Thum Nyatiti - Recordings From Western Kenya 1930-1970 [Dagoretti]

Thum Nyatiti - Recordings From Western Kenya 1930-1970 [Dagoretti]

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First ever collection of Nyatiti recordings, courtesy of Dr Peter Larson, ex-Bulb / Couch/ 25 Suaves, etc man on the go! Studying infectious disease transmissions all over the globe got the good Doctor to spend some time in Kenya, where he was hooked on the sounds of the nyatiti and took lessons from one of the few living practitioners of the instrument. That lead to a hunt for recordings, and that hunt lead to this collection.

Very cool soulful stuff that's surprisingly varied and always a blast!

Check it out!

From the liner notes:

The nyatiti is the eight stringed lyre of the Luo people of Western Kenya and is the best known traditional music in Kenya. This collection of restored and remastered recordings from the early and mid 20th century mark the first time that nyatiti music has been documented and made widely available to a worldwide audience.

Nyatiti music’s infectious and hypnotic sounds are unforgettable. The driving beat of the nyatiti rings of far off styles of Western dance and techno music. Nyatiti players are highly respected performers in both rural and urban Kenya are called to show up at weddings, funerals and drinking halls and sing songs in tribute, in remembrance and for people to drink and dance to. Nyatiti music can still be heard to this day all over Kenya, but these recordings represent the unique sound of the first half of the 20th century, and the last visages of the sounds that existed for millennia previous before the music would change to adapt to a changing world.

The record features classic players such as Ogola Opot, who would go on to define the Nyatiti sound for the genre’s popular resurgence in the 1970s and 80s. Opot was considered the grandfather of the sound that most Kenyans would associate with nyatiti music. Captain Oluoch, Opondo Mugoye and Okelo Mugubit were all famous players who were asked at some point to sit down and record for many of the fledgling record labels of the time.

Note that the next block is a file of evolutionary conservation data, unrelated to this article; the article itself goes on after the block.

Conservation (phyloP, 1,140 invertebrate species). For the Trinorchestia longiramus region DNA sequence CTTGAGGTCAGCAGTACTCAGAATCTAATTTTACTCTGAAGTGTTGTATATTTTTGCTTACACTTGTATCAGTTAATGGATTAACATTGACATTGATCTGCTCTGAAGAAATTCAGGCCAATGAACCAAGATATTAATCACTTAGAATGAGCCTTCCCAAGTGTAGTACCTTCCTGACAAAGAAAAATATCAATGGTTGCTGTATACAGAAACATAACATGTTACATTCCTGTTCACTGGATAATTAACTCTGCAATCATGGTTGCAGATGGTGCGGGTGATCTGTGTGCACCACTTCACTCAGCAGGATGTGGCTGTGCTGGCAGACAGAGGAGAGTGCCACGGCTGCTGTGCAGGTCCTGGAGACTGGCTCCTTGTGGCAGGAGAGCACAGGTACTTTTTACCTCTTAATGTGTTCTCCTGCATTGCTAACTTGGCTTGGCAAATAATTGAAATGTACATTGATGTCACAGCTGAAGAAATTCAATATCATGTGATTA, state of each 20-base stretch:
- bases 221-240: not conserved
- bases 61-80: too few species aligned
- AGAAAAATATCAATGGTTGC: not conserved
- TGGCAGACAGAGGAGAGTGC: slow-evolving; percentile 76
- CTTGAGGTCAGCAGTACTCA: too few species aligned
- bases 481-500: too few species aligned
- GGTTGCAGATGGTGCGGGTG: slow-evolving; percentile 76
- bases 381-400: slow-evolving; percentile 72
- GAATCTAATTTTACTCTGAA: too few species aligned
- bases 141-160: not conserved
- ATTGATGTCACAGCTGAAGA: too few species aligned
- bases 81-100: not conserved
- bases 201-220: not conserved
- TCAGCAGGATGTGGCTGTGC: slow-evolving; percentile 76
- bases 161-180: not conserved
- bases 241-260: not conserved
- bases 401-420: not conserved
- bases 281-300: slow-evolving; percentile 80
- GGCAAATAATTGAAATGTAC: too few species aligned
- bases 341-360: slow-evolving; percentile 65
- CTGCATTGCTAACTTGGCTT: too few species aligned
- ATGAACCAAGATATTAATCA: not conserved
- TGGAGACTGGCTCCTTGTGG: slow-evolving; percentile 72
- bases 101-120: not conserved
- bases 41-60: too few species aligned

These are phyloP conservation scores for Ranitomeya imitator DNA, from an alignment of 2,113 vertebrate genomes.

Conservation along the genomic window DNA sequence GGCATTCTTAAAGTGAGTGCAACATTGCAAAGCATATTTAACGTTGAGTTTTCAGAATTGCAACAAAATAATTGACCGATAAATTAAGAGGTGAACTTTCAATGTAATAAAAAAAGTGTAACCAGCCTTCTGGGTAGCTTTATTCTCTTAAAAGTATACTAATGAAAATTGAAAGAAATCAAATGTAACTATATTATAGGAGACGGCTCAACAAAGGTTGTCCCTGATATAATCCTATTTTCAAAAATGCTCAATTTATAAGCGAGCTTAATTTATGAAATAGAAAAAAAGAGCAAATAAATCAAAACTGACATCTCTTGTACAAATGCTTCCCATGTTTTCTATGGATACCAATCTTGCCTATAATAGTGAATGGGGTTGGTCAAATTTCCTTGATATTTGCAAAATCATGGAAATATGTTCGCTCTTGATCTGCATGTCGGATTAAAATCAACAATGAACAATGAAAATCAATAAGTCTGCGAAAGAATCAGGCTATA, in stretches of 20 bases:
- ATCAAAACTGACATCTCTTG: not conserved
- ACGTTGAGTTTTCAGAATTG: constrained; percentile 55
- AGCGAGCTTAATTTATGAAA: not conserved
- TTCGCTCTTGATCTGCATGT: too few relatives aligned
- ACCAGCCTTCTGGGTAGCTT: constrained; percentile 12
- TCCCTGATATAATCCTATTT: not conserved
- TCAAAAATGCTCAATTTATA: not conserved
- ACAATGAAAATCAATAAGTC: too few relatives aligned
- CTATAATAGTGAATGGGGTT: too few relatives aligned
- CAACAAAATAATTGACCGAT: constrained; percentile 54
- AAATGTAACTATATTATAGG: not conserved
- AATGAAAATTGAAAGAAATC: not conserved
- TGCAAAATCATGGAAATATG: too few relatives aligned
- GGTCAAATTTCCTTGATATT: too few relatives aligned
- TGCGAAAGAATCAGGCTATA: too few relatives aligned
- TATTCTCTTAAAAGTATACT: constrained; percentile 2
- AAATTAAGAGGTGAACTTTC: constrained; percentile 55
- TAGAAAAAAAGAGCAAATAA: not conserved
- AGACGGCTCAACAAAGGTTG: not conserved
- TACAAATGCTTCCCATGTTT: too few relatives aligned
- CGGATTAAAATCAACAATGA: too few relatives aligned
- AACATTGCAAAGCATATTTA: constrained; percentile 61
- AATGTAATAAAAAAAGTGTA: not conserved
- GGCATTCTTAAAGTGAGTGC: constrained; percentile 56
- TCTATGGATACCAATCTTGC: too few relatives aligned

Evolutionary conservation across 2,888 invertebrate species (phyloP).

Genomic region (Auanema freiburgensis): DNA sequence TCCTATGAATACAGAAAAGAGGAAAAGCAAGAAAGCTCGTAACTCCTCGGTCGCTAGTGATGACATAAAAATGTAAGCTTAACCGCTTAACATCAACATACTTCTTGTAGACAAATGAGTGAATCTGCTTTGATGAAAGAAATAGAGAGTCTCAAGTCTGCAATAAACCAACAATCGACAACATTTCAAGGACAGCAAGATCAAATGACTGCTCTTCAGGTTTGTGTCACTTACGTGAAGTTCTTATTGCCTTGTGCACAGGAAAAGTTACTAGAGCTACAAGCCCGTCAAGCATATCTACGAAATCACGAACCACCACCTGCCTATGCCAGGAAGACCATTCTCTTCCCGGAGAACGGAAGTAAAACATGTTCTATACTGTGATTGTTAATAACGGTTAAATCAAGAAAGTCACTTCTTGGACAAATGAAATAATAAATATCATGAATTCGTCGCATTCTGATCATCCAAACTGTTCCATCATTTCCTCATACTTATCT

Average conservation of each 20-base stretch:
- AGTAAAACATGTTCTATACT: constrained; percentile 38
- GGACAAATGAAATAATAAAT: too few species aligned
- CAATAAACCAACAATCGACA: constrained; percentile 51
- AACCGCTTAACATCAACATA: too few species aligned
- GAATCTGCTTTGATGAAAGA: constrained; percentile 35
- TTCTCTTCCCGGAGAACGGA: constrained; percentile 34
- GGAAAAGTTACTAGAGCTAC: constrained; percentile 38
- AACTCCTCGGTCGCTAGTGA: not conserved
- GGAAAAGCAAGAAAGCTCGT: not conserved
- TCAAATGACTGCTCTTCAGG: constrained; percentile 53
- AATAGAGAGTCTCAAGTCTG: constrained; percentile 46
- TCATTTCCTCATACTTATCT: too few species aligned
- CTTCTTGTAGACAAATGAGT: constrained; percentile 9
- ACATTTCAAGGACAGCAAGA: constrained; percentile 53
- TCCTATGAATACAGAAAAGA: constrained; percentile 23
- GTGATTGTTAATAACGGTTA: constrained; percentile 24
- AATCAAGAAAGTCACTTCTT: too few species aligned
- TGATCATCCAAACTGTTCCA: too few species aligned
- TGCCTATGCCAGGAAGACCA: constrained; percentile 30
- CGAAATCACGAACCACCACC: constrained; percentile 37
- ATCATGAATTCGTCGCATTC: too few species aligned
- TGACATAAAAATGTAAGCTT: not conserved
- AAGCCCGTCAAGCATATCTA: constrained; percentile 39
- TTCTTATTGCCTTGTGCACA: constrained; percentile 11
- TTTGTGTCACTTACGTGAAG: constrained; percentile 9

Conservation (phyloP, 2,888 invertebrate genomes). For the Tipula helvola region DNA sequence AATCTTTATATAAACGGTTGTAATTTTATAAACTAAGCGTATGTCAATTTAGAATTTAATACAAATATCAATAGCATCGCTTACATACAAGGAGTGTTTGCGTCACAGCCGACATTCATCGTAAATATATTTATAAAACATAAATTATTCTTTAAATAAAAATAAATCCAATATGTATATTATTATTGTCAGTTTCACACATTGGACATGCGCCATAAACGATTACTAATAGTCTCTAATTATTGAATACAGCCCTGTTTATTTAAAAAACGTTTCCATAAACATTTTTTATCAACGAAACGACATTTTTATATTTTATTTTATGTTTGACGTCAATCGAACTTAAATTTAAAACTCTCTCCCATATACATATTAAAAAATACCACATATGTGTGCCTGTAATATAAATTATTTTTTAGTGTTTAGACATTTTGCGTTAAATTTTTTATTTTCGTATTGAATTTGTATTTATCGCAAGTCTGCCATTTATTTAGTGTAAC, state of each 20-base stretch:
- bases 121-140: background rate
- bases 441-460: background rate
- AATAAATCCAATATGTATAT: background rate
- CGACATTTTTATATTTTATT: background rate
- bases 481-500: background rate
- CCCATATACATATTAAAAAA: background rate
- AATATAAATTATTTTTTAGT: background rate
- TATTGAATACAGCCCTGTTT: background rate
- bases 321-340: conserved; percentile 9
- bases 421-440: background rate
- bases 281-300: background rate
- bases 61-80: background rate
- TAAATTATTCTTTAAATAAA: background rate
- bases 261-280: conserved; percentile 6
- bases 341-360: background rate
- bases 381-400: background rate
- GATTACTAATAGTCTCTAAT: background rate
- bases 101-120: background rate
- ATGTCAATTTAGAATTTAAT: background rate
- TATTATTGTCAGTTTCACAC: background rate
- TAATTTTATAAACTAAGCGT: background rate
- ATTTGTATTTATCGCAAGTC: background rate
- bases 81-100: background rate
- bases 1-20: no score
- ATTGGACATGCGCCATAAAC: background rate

Most of these recordings were made by British and Indian entrepreneurs, who sold 78 rpm records to foreign and domestic record buyers. These records were in part intended to document what was seen as an exotic and possibly dying music in colonial Kenya but enjoyed by Afro-Kenyans who presumably listened to these records at parties or through radio. Unfortunately, not much is known about the origin of these records or who bought them. The scant information included on the records make tracing the roots of this music difficult.

Based on accounts of records made in the 1970s during the 45rpm record boom in Kenya, we can speculate that the recording process was somewhat unnatural for these players. Nyatiti music, like many other musical traditions worldwide, includes long expositions that last as long as an audience will have them. The 3 minute format of the 78 was likely quite strange for some of these players, who might not have even gotten started with an audience until the 10 or 20 minute mark.

The photograph on the cover features an unidentified nyatiti player from 1936 playing in a traditional manner. He is seated on a small stool, close to the ground, playing and singing with his foot percussion and wearing a traditional had dress that is still associated with nyatiti music today. While the instrument has evolved since this picture was taken (it became smaller and higher in pitch in response to the introduction of guitars), the sounds you hear on this collection form the basis of the nyatiti music that became popularized in the 1970s and '80s.

These recordings and the subsequent remastering process capture and bring new life to the rhythmic and trance like sound of the instrument. We are extremely proud to be able to present this first collection of exclusively nyatiti recordings to the public.


released August 1, 2023

Curation and digitizing - Michael Robertson
Mastering - Jim Roll
Layout and art - Barnaby Root
Production - Pete Larson

Photo by Edward Evan Evans-Pritchard (1936)